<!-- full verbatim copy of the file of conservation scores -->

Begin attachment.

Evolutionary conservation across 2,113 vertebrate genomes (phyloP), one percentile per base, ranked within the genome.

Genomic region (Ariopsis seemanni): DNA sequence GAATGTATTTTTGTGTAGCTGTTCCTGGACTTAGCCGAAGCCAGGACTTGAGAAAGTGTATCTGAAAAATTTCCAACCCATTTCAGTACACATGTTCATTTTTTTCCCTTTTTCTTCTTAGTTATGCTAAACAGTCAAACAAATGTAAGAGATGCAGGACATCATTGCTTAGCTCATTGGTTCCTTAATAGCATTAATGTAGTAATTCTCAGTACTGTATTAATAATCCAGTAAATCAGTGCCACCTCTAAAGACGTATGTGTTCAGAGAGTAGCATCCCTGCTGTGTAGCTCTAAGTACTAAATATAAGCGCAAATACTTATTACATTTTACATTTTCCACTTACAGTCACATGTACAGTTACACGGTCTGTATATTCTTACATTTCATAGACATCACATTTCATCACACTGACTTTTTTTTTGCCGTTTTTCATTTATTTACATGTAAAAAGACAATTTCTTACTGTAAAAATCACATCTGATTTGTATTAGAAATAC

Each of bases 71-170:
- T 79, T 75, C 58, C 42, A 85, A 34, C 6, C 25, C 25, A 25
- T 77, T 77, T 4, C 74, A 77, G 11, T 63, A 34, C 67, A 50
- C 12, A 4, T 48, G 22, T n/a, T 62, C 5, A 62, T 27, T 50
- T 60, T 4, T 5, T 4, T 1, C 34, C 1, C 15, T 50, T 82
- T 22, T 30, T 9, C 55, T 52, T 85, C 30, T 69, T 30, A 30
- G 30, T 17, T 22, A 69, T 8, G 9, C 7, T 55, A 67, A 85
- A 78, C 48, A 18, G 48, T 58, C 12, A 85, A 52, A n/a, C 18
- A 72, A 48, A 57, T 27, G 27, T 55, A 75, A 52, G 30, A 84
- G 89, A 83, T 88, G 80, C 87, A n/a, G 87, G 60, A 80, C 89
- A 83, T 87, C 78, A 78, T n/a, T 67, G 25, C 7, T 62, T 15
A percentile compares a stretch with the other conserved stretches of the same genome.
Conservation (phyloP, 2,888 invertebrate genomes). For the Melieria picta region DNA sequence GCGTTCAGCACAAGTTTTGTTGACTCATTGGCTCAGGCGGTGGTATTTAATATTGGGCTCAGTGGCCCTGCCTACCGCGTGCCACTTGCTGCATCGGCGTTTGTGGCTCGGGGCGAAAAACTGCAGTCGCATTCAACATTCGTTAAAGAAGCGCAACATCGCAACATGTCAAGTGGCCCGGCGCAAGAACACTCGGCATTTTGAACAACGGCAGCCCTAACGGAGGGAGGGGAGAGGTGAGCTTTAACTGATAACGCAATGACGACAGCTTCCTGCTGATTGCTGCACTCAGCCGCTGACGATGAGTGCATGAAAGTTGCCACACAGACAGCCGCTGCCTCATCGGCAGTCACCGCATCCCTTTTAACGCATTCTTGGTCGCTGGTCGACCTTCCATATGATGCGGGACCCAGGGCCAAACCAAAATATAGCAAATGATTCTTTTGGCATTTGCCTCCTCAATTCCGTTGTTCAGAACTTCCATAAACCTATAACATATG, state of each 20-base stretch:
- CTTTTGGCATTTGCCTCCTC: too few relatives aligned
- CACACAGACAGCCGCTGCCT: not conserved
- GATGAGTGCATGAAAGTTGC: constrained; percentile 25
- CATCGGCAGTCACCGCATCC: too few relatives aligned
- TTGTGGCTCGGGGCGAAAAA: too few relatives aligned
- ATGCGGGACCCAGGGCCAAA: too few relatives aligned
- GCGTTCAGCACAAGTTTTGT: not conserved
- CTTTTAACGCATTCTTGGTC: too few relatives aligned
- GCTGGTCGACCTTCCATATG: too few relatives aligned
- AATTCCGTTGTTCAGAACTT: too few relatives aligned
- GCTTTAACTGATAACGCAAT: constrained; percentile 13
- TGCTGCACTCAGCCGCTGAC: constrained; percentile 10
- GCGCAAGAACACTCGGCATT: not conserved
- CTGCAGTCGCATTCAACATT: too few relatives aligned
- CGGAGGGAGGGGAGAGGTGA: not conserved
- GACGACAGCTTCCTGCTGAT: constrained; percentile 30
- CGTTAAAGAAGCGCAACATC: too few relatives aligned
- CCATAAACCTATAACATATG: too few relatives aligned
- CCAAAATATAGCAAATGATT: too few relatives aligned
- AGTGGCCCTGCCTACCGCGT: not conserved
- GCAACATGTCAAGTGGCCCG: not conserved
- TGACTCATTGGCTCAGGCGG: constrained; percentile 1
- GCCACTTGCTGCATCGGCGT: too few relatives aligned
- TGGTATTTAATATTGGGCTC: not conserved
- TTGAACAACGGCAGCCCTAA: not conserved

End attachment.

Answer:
Evolutionary conservation across 2,113 vertebrate genomes (phyloP), one percentile per base, ranked within the genome.

Genomic region (Ariopsis seemanni): DNA sequence GAATGTATTTTTGTGTAGCTGTTCCTGGACTTAGCCGAAGCCAGGACTTGAGAAAGTGTATCTGAAAAATTTCCAACCCATTTCAGTACACATGTTCATTTTTTTCCCTTTTTCTTCTTAGTTATGCTAAACAGTCAAACAAATGTAAGAGATGCAGGACATCATTGCTTAGCTCATTGGTTCCTTAATAGCATTAATGTAGTAATTCTCAGTACTGTATTAATAATCCAGTAAATCAGTGCCACCTCTAAAGACGTATGTGTTCAGAGAGTAGCATCCCTGCTGTGTAGCTCTAAGTACTAAATATAAGCGCAAATACTTATTACATTTTACATTTTCCACTTACAGTCACATGTACAGTTACACGGTCTGTATATTCTTACATTTCATAGACATCACATTTCATCACACTGACTTTTTTTTTGCCGTTTTTCATTTATTTACATGTAAAAAGACAATTTCTTACTGTAAAAATCACATCTGATTTGTATTAGAAATAC

Each of bases 71-170:
- T 79, T 75, C 58, C 42, A 85, A 34, C 6, C 25, C 25, A 25
- T 77, T 77, T 4, C 74, A 77, G 11, T 63, A 34, C 67, A 50
- C 12, A 4, T 48, G 22, T n/a, T 62, C 5, A 62, T 27, T 50
- T 60, T 4, T 5, T 4, T 1, C 34, C 1, C 15, T 50, T 82
- T 22, T 30, T 9, C 55, T 52, T 85, C 30, T 69, T 30, A 30
- G 30, T 17, T 22, A 69, T 8, G 9, C 7, T 55, A 67, A 85
- A 78, C 48, A 18, G 48, T 58, C 12, A 85, A 52, A n/a, C 18
- A 72, A 48, A 57, T 27, G 27, T 55, A 75, A 52, G 30, A 84
- G 89, A 83, T 88, G 80, C 87, A n/a, G 87, G 60, A 80, C 89
- A 83, T 87, C 78, A 78, T n/a, T 67, G 25, C 7, T 62, T 15
A percentile compares a stretch with the other conserved stretches of the same genome.
Conservation (phyloP, 2,888 invertebrate genomes). For the Melieria picta region DNA sequence GCGTTCAGCACAAGTTTTGTTGACTCATTGGCTCAGGCGGTGGTATTTAATATTGGGCTCAGTGGCCCTGCCTACCGCGTGCCACTTGCTGCATCGGCGTTTGTGGCTCGGGGCGAAAAACTGCAGTCGCATTCAACATTCGTTAAAGAAGCGCAACATCGCAACATGTCAAGTGGCCCGGCGCAAGAACACTCGGCATTTTGAACAACGGCAGCCCTAACGGAGGGAGGGGAGAGGTGAGCTTTAACTGATAACGCAATGACGACAGCTTCCTGCTGATTGCTGCACTCAGCCGCTGACGATGAGTGCATGAAAGTTGCCACACAGACAGCCGCTGCCTCATCGGCAGTCACCGCATCCCTTTTAACGCATTCTTGGTCGCTGGTCGACCTTCCATATGATGCGGGACCCAGGGCCAAACCAAAATATAGCAAATGATTCTTTTGGCATTTGCCTCCTCAATTCCGTTGTTCAGAACTTCCATAAACCTATAACATATG, state of each 20-base stretch:
- CTTTTGGCATTTGCCTCCTC: too few relatives aligned
- CACACAGACAGCCGCTGCCT: not conserved
- GATGAGTGCATGAAAGTTGC: constrained; percentile 25
- CATCGGCAGTCACCGCATCC: too few relatives aligned
- TTGTGGCTCGGGGCGAAAAA: too few relatives aligned
- ATGCGGGACCCAGGGCCAAA: too few relatives aligned
- GCGTTCAGCACAAGTTTTGT: not conserved
- CTTTTAACGCATTCTTGGTC: too few relatives aligned
- GCTGGTCGACCTTCCATATG: too few relatives aligned
- AATTCCGTTGTTCAGAACTT: too few relatives aligned
- GCTTTAACTGATAACGCAAT: constrained; percentile 13
- TGCTGCACTCAGCCGCTGAC: constrained; percentile 10
- GCGCAAGAACACTCGGCATT: not conserved
- CTGCAGTCGCATTCAACATT: too few relatives aligned
- CGGAGGGAGGGGAGAGGTGA: not conserved
- GACGACAGCTTCCTGCTGAT: constrained; percentile 30
- CGTTAAAGAAGCGCAACATC: too few relatives aligned
- CCATAAACCTATAACATATG: too few relatives aligned
- CCAAAATATAGCAAATGATT: too few relatives aligned
- AGTGGCCCTGCCTACCGCGT: not conserved
- GCAACATGTCAAGTGGCCCG: not conserved
- TGACTCATTGGCTCAGGCGG: constrained; percentile 1
- GCCACTTGCTGCATCGGCGT: too few relatives aligned
- TGGTATTTAATATTGGGCTC: not conserved
- TTGAACAACGGCAGCCCTAA: not conserved